I was in exactly the same position. You can ask the landlord to pay for professional removal of the broken washing machine, leaving the fitting intact so that you can fit one yourself, which you can then take away with you when you leave. The landlord may be prepared to offer you a cash sum or deduction from the rent for the financial equivalent of removal, which you can then put towards a secondhand machine which includes free delivery and removal of the old appliance - this is what I did - I got £25 off my next months rent and put it towards a £100 secondhand machine - so it cost me £75. The landlord cannot leave the broken machine there and expect you to deal with it.
  • edited August 2016
    Thanks everyone.

    I will ask the landlord to remove it, especially as it is an integrated machine. My husband tried to move it just now and he can't do it himself.

    We plan to move next year and if we buy a new machine we will want to take it with us. I wouldn't want to buy an integrated machine as it would probably not fit in any new kitchen.
  • Redrobo said:

    I assume that the property is unfurnished? If so it would be unusual for a landlord to supply any appliances. (Other than cooker of course). Washing machines, fridges and freezers are often left by previous tenants and are left by landlords as new tenants may wish to take make use of them but are not on the inventory. Supplying a washing machine would not increase the rental for the potential grief and cost of maintenance - especially when one considers that many tenants do not look after the properties.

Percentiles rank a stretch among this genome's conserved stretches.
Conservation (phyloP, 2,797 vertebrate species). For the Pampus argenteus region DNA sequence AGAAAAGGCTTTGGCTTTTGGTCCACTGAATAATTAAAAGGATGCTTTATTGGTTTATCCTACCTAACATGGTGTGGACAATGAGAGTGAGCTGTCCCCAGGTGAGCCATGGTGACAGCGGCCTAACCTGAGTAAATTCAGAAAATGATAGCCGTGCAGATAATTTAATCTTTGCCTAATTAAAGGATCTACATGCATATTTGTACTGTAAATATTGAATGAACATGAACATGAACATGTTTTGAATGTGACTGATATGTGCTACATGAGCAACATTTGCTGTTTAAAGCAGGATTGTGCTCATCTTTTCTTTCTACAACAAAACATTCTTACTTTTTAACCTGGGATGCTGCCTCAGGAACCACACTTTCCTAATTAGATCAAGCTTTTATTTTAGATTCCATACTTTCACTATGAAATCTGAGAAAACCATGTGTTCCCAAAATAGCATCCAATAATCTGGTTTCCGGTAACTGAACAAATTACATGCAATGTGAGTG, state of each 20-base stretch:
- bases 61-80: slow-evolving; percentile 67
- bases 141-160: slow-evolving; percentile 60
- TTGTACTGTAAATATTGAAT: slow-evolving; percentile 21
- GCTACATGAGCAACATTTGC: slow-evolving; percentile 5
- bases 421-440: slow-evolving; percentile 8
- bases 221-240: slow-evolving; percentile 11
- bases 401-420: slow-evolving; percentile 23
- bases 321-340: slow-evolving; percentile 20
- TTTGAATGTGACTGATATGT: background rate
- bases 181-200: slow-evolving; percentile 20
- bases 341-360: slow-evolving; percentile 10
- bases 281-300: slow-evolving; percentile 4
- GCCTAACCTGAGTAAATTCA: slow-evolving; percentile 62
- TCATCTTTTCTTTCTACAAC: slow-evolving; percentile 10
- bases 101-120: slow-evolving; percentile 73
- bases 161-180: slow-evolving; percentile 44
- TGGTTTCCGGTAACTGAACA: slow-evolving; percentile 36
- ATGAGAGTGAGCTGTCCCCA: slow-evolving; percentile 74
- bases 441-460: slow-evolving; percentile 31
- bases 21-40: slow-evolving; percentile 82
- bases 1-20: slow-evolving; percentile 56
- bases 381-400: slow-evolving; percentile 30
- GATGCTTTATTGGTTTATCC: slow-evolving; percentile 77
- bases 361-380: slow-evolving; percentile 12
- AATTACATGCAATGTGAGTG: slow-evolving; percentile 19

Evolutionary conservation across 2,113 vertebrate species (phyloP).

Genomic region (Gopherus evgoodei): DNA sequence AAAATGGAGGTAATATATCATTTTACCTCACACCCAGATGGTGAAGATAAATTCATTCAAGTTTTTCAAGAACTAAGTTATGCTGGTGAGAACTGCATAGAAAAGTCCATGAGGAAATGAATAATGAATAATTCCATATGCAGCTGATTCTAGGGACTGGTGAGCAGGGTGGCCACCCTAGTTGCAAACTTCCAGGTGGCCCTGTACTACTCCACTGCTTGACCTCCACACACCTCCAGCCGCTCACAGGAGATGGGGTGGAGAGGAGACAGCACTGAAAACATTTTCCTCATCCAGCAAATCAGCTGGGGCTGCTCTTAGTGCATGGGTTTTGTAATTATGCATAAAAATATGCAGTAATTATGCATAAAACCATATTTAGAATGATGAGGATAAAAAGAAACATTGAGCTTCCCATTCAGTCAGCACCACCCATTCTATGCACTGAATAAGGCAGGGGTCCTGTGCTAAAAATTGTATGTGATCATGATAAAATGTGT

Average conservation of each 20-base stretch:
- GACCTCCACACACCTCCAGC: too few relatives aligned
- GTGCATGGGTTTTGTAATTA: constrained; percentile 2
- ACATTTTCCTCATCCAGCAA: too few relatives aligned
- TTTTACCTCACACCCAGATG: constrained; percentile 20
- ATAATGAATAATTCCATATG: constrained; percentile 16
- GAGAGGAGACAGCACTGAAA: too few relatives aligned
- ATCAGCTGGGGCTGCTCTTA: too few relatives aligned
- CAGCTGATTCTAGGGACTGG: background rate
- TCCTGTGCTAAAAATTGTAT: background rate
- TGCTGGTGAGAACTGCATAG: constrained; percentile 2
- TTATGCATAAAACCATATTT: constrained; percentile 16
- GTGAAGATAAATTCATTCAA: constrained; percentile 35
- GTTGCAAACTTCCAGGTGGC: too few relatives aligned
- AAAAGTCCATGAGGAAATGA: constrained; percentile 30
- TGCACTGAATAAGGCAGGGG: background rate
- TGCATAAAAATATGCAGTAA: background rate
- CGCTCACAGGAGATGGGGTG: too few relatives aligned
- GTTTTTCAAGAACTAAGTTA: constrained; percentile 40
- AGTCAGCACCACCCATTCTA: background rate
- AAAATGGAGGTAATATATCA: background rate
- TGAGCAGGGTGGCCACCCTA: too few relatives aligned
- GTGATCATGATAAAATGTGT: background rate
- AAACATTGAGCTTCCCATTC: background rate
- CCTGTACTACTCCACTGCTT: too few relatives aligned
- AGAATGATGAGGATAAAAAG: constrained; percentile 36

The property is unfurnished. The calor gas cooker is also not mentioned in the tenancy but they did get it inspected earlier this year.
  • Redrobo said:

    I assume that the property is unfurnished? If so it would be unusual for a landlord to supply any appliances. (Other than cooker of course). Washing machines, fridges and freezers are often left by previous tenants and are left by landlords as new tenants may wish to take make use of them but are not on the inventory. Supplying a washing machine would not increase the rental for the potential grief and cost of maintenance - especially when one considers that many tenants do not look after the properties.

    The property is unfurnished. The calor gas cooker is also not mentioned in the tenancy but they did get it inspected earlier this year.
    Landlords are legally required to have boilers and gas appliances checked by a qualified person annually.